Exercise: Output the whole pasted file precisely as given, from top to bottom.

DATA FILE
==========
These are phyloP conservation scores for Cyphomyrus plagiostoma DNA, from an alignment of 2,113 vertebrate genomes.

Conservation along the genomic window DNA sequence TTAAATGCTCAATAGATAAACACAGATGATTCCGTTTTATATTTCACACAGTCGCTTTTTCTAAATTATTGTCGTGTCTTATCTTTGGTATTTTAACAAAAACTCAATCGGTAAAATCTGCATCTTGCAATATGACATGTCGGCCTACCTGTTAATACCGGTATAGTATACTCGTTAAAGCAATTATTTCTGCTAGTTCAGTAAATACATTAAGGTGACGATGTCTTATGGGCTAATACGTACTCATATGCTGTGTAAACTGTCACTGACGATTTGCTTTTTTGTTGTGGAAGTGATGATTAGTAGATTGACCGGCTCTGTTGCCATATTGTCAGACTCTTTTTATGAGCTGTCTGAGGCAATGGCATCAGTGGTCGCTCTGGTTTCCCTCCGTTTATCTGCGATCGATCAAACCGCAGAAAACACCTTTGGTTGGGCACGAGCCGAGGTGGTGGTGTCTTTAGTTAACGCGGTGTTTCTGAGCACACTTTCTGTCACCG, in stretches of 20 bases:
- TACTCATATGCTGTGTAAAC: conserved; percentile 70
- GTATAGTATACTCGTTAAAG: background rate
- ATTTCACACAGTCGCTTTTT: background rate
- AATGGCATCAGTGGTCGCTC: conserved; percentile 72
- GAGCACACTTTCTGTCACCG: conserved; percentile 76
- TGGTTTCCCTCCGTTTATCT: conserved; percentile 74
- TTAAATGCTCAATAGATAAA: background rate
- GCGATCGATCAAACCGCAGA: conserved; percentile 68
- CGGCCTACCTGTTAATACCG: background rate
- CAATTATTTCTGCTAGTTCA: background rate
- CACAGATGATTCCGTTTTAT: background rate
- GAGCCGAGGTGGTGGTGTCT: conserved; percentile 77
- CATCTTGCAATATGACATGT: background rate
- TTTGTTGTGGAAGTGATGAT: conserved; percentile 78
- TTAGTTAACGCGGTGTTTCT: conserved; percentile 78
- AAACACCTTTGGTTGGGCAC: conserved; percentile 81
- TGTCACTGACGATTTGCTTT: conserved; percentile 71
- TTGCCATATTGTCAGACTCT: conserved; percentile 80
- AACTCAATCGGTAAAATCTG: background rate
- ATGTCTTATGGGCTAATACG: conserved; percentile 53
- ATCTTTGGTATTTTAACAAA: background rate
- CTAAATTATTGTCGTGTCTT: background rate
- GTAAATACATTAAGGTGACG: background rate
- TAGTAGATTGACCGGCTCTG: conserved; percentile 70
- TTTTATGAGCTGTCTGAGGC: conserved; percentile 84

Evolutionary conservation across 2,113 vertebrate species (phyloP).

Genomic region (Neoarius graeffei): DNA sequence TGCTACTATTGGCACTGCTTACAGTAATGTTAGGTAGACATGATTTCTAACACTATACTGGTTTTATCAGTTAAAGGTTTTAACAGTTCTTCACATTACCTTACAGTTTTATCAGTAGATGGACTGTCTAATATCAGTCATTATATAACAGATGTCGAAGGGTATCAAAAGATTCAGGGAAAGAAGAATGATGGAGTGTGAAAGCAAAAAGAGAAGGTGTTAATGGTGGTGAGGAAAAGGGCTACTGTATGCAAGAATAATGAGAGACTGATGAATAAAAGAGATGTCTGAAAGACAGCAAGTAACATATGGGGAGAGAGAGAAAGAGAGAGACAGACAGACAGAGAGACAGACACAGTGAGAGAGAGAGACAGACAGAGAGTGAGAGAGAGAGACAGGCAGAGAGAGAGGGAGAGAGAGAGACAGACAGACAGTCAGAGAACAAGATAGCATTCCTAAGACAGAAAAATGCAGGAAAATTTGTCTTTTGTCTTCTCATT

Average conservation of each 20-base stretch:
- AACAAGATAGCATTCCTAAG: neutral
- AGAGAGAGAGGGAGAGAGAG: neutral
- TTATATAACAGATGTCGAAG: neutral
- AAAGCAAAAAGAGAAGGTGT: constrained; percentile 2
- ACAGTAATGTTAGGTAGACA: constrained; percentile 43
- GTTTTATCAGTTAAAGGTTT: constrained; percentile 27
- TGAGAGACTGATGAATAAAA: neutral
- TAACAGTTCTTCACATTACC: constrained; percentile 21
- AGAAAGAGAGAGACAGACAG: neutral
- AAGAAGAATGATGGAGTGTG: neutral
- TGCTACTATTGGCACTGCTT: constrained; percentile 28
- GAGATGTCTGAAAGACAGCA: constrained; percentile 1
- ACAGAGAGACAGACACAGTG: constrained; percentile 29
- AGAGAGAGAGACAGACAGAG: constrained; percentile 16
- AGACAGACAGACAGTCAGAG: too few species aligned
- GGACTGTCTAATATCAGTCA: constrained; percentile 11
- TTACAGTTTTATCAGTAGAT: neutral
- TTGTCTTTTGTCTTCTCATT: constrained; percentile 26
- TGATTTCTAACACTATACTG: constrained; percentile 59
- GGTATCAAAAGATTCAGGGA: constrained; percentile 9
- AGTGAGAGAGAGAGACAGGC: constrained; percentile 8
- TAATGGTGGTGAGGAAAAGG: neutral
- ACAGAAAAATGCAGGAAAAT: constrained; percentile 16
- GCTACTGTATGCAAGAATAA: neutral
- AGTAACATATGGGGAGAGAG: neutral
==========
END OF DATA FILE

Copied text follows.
These are phyloP conservation scores for Cyphomyrus plagiostoma DNA, from an alignment of 2,113 vertebrate genomes.

Conservation along the genomic window DNA sequence TTAAATGCTCAATAGATAAACACAGATGATTCCGTTTTATATTTCACACAGTCGCTTTTTCTAAATTATTGTCGTGTCTTATCTTTGGTATTTTAACAAAAACTCAATCGGTAAAATCTGCATCTTGCAATATGACATGTCGGCCTACCTGTTAATACCGGTATAGTATACTCGTTAAAGCAATTATTTCTGCTAGTTCAGTAAATACATTAAGGTGACGATGTCTTATGGGCTAATACGTACTCATATGCTGTGTAAACTGTCACTGACGATTTGCTTTTTTGTTGTGGAAGTGATGATTAGTAGATTGACCGGCTCTGTTGCCATATTGTCAGACTCTTTTTATGAGCTGTCTGAGGCAATGGCATCAGTGGTCGCTCTGGTTTCCCTCCGTTTATCTGCGATCGATCAAACCGCAGAAAACACCTTTGGTTGGGCACGAGCCGAGGTGGTGGTGTCTTTAGTTAACGCGGTGTTTCTGAGCACACTTTCTGTCACCG, in stretches of 20 bases:
- TACTCATATGCTGTGTAAAC: conserved; percentile 70
- GTATAGTATACTCGTTAAAG: background rate
- ATTTCACACAGTCGCTTTTT: background rate
- AATGGCATCAGTGGTCGCTC: conserved; percentile 72
- GAGCACACTTTCTGTCACCG: conserved; percentile 76
- TGGTTTCCCTCCGTTTATCT: conserved; percentile 74
- TTAAATGCTCAATAGATAAA: background rate
- GCGATCGATCAAACCGCAGA: conserved; percentile 68
- CGGCCTACCTGTTAATACCG: background rate
- CAATTATTTCTGCTAGTTCA: background rate
- CACAGATGATTCCGTTTTAT: background rate
- GAGCCGAGGTGGTGGTGTCT: conserved; percentile 77
- CATCTTGCAATATGACATGT: background rate
- TTTGTTGTGGAAGTGATGAT: conserved; percentile 78
- TTAGTTAACGCGGTGTTTCT: conserved; percentile 78
- AAACACCTTTGGTTGGGCAC: conserved; percentile 81
- TGTCACTGACGATTTGCTTT: conserved; percentile 71
- TTGCCATATTGTCAGACTCT: conserved; percentile 80
- AACTCAATCGGTAAAATCTG: background rate
- ATGTCTTATGGGCTAATACG: conserved; percentile 53
- ATCTTTGGTATTTTAACAAA: background rate
- CTAAATTATTGTCGTGTCTT: background rate
- GTAAATACATTAAGGTGACG: background rate
- TAGTAGATTGACCGGCTCTG: conserved; percentile 70
- TTTTATGAGCTGTCTGAGGC: conserved; percentile 84

Evolutionary conservation across 2,113 vertebrate species (phyloP).

Genomic region (Neoarius graeffei): DNA sequence TGCTACTATTGGCACTGCTTACAGTAATGTTAGGTAGACATGATTTCTAACACTATACTGGTTTTATCAGTTAAAGGTTTTAACAGTTCTTCACATTACCTTACAGTTTTATCAGTAGATGGACTGTCTAATATCAGTCATTATATAACAGATGTCGAAGGGTATCAAAAGATTCAGGGAAAGAAGAATGATGGAGTGTGAAAGCAAAAAGAGAAGGTGTTAATGGTGGTGAGGAAAAGGGCTACTGTATGCAAGAATAATGAGAGACTGATGAATAAAAGAGATGTCTGAAAGACAGCAAGTAACATATGGGGAGAGAGAGAAAGAGAGAGACAGACAGACAGAGAGACAGACACAGTGAGAGAGAGAGACAGACAGAGAGTGAGAGAGAGAGACAGGCAGAGAGAGAGGGAGAGAGAGAGACAGACAGACAGTCAGAGAACAAGATAGCATTCCTAAGACAGAAAAATGCAGGAAAATTTGTCTTTTGTCTTCTCATT

Average conservation of each 20-base stretch:
- AACAAGATAGCATTCCTAAG: neutral
- AGAGAGAGAGGGAGAGAGAG: neutral
- TTATATAACAGATGTCGAAG: neutral
- AAAGCAAAAAGAGAAGGTGT: constrained; percentile 2
- ACAGTAATGTTAGGTAGACA: constrained; percentile 43
- GTTTTATCAGTTAAAGGTTT: constrained; percentile 27
- TGAGAGACTGATGAATAAAA: neutral
- TAACAGTTCTTCACATTACC: constrained; percentile 21
- AGAAAGAGAGAGACAGACAG: neutral
- AAGAAGAATGATGGAGTGTG: neutral
- TGCTACTATTGGCACTGCTT: constrained; percentile 28
- GAGATGTCTGAAAGACAGCA: constrained; percentile 1
- ACAGAGAGACAGACACAGTG: constrained; percentile 29
- AGAGAGAGAGACAGACAGAG: constrained; percentile 16
- AGACAGACAGACAGTCAGAG: too few species aligned
- GGACTGTCTAATATCAGTCA: constrained; percentile 11
- TTACAGTTTTATCAGTAGAT: neutral
- TTGTCTTTTGTCTTCTCATT: constrained; percentile 26
- TGATTTCTAACACTATACTG: constrained; percentile 59
- GGTATCAAAAGATTCAGGGA: constrained; percentile 9
- AGTGAGAGAGAGAGACAGGC: constrained; percentile 8
- TAATGGTGGTGAGGAAAAGG: neutral
- ACAGAAAAATGCAGGAAAAT: constrained; percentile 16
- GCTACTGTATGCAAGAATAA: neutral
- AGTAACATATGGGGAGAGAG: neutral